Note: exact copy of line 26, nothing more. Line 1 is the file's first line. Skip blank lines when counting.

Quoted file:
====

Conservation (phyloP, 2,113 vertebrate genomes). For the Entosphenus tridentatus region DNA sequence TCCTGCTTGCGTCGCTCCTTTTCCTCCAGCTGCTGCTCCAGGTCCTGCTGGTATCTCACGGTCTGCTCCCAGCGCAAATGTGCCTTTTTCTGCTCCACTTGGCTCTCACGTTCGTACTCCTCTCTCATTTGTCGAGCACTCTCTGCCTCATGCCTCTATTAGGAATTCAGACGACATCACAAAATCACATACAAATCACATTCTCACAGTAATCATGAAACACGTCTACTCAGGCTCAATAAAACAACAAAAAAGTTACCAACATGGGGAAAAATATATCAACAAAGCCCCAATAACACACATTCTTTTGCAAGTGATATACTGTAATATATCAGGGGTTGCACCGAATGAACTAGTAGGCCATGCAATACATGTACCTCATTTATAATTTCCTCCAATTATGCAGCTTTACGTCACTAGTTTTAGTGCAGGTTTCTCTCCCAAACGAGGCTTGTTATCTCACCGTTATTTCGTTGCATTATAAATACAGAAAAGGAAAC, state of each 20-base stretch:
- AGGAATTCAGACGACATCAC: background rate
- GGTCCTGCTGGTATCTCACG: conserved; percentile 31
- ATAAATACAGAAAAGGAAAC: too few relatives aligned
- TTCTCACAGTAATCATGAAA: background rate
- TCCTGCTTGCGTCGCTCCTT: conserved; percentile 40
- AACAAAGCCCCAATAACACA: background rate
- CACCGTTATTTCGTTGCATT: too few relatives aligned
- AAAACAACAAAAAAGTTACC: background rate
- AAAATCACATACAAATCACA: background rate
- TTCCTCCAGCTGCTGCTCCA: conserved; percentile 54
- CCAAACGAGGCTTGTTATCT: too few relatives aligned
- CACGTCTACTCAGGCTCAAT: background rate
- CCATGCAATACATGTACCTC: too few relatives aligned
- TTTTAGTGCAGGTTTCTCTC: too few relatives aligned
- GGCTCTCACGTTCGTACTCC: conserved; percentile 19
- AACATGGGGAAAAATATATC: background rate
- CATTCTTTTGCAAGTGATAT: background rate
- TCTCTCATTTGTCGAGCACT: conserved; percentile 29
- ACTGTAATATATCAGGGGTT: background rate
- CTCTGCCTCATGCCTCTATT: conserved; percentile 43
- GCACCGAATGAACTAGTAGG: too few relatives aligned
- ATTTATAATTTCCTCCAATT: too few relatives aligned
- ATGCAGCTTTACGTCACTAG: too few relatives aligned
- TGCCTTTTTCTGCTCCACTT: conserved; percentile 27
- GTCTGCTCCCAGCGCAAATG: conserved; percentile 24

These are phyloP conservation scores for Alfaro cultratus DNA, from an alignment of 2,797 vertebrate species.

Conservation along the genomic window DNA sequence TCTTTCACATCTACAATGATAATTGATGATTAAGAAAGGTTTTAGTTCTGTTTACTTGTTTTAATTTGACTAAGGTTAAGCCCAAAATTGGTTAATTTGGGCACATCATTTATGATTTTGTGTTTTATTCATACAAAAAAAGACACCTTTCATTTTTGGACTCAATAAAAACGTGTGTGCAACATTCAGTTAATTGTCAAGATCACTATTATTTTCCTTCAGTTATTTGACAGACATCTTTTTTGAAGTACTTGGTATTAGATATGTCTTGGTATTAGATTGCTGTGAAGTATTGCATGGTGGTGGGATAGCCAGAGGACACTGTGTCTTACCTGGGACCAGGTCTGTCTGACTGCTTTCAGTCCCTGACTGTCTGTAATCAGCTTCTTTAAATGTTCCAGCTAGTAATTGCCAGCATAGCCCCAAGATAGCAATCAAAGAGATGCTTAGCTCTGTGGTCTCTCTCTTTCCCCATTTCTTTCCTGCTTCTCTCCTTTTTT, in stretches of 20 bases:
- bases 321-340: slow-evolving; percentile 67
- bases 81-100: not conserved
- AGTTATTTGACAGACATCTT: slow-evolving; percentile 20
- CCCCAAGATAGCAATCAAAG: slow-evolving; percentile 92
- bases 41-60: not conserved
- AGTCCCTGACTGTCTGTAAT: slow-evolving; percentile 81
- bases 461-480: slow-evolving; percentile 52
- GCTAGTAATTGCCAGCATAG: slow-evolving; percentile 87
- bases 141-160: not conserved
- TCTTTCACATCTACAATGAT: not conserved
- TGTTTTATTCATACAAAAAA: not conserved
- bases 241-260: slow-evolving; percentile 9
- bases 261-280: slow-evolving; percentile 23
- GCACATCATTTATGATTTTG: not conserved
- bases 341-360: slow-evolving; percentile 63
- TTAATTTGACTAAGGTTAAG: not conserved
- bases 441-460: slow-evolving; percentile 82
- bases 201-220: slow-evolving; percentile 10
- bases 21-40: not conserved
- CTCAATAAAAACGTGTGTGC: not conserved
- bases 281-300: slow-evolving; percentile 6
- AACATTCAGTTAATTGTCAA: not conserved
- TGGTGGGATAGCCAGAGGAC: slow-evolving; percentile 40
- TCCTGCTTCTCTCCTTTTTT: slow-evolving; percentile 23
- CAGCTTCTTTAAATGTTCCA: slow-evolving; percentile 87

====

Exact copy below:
- GTCTGCTCCCAGCGCAAATG: conserved; percentile 24